So: you want to get into a “top 10” school. What do you do? Well, you sacrifice your free time for superfluous extracurricular activities to look “involved,” grind it out with AP classes to raise your GPA, do hours of additional SAT prep on Saturday mornings, and spend months editing your college essays capturing your “lived life” as a teenager. You know, the usual.
If you’re in the top 0.1%, however, you have a few other options that others don’t have access to that might render the aforementioned moot: the “side door,” if you will.
Chris Smith’s Netflix documentary, Operation Varsity Blues: The College Admissions Scandal, explores these “side doors” opened by Rick Singer, the mastermind behind the 2019 college admissions scandal. The documentary, released in March of 2021, follows Singer’s seven-year long bribery scheme to guarantee wealthy families’ children admission at prestigious universities. The federal investigation into this criminal conspiracy, code-named “Operation Varsity Blues,” involved 11 universities (including Stanford, Yale, USC, and Georgetown—maybe you’ve heard of them!) and brought up at least 53 parents and coaches on federal charges.
As Rick Singer explains to his multi-millionaire clients, the “front door” is the normal route most high schoolers take while applying for college: GPA, extracurriculars, test scores, etc. The “back door” entails insanely large donations to the institution (think donating a building), which can influence, but not always guarantee, admission. Singer’s method of choice, the “side door,” relies on fabricated standardized testing scores and fake sports credentials to secure spots for children of the wealthiest families.
Operation Varsity Blues’ narrative format is not only incredibly effective in making it easy to follow the investigation into these “side doors,” but it also illustrates the injustice of the bribery scheme and the college admissions system as a whole. It relies on reenactments of FBI transcript phone calls between Singer (portrayed by Matthew Modine) and various uber-wealthy parents to explain and rationalize the specifics of the bribery scheme, showcase the lack of moral thought-process from everyone involved, and keep the documentary’s pace moving—and the dialogue is taken almost word-for-word from Singer’s actual conversations wiretapped by the FBI.
At times, the phone calls seem a little too theatrical; the parents seem like invented caricatures, sometimes unbelievably shameless or extremely paranoid. However, the interspersed real-life clips of the implicated parents discussing their business ventures, flaunting their wealth, and walking out of courthouses force us to realize these reenactments are, unfortunately, not fictional nor overdramatized. They’re real. The documentary also inserts montages of real high school students reacting to their college decisions with either intense joy or disappointment, juxtaposing these ordinary, hardworking students going through the “front door” with the wealthy students who could be stealing their spots by cheating their way in.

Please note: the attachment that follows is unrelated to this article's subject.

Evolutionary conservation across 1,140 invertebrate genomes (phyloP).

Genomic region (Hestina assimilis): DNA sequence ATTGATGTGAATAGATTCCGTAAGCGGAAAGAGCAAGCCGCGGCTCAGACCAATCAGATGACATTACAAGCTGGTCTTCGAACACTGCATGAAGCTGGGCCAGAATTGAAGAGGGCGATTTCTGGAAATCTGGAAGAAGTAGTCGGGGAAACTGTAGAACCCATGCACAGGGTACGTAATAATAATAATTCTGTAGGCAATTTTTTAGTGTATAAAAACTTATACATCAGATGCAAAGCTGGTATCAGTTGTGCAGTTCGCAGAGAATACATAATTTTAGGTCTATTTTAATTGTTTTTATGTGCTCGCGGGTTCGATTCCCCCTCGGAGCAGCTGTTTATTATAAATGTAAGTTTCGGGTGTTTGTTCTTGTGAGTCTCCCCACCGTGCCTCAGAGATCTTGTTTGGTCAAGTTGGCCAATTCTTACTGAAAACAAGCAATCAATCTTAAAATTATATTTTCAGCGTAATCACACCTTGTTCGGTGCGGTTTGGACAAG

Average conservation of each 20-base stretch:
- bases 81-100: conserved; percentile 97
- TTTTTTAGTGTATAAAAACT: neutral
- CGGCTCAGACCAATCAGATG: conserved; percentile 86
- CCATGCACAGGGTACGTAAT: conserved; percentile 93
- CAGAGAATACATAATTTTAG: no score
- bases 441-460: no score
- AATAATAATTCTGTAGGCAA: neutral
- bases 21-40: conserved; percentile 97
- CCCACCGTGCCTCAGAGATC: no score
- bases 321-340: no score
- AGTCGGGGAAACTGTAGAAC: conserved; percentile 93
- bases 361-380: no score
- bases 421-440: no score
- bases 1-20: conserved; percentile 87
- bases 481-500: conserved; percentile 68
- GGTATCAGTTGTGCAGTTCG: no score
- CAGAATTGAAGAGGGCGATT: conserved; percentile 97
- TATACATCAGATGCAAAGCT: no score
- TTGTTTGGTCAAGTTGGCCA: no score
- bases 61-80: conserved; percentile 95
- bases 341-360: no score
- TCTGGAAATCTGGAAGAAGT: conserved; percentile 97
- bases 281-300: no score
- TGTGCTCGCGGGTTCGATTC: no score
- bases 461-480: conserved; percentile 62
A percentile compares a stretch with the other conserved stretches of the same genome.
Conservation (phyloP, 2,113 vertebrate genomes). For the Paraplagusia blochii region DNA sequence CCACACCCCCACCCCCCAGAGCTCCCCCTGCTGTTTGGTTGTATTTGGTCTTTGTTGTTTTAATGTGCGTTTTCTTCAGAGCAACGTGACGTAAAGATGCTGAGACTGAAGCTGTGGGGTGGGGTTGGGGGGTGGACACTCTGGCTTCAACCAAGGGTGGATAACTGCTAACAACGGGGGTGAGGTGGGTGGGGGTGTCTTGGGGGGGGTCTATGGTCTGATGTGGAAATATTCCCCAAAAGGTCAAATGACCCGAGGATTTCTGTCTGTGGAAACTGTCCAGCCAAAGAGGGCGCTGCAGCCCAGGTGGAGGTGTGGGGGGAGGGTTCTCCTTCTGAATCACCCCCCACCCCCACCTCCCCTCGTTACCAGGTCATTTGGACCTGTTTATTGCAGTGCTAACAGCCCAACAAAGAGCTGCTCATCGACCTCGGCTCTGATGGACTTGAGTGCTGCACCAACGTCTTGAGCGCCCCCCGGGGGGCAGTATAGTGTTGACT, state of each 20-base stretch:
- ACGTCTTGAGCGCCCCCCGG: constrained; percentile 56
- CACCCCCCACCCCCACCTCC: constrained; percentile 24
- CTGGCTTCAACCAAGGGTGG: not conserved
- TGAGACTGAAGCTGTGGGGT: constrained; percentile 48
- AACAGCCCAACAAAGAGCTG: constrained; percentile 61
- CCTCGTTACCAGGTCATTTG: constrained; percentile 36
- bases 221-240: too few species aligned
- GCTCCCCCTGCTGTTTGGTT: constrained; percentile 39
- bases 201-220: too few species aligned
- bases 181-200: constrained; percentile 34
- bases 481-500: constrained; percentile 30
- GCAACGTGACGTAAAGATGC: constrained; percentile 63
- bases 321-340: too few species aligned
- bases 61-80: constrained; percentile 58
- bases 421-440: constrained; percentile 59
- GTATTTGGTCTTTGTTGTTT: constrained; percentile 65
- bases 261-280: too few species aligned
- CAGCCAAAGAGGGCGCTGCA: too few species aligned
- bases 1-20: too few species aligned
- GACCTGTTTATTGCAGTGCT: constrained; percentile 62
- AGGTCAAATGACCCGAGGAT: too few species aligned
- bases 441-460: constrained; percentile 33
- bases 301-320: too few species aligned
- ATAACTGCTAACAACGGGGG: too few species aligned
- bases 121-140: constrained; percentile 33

Though Rick Singer and the parents and coaches involved are undoubtedly guilty, Operation Varsity Blues also forces us to take a look at a deeper root of the issue: the universities themselves. These prestigious schools receive millions in donations—not to mention ridiculous costs for tuition—while also profiting off of the widespread desire to be admitted into their increasingly selective incoming class. As former Stanford admissions officer Jon Reider puts it in the documentary, college has “become increasingly a commodity—something that you purchase. A product.”
But I don’t mean to separate myself—a private high school student—from the unfairness of the system. Disparities are strikingly visible even in just the Bay Area. Mitty has nine counselors, while a nearby public high school has three. Private college consulting services in the area can range from hundreds to thousands of dollars. Lower-income students, put simply, don’t have the time or resources to commit to “niche sports” like crew or sailing. SAT prep classes are almost always expensive (which is one of the reasons why standardized testing scores are positively correlated with a student’s family income). While not quite on the same scale as the likes of Lori Loughlin, in some way or another, as private high school students, we hold an undeniable advantage in this college admissions arms race.
Though it seems a little preachy, Operation Varsity Blues ends with a message that holds true: your acceptances or rejections aren’t indications of your intelligence or worth. As a current junior about to start the college application process, Operation Varsity Blues gave me some sort of comfort, oddly enough. Don’t get me wrong; it wasn’t comforting to watch business executives and film stars almost getting away with fraud, but the documentary does serve as a reminder that college admissions are pretty arbitrary and heavily dependent on factors outside of your control. As Operation Varsity Blues explains, the original French definition of the word “prestige” reflects the current state of college admissions: deceit and illusion.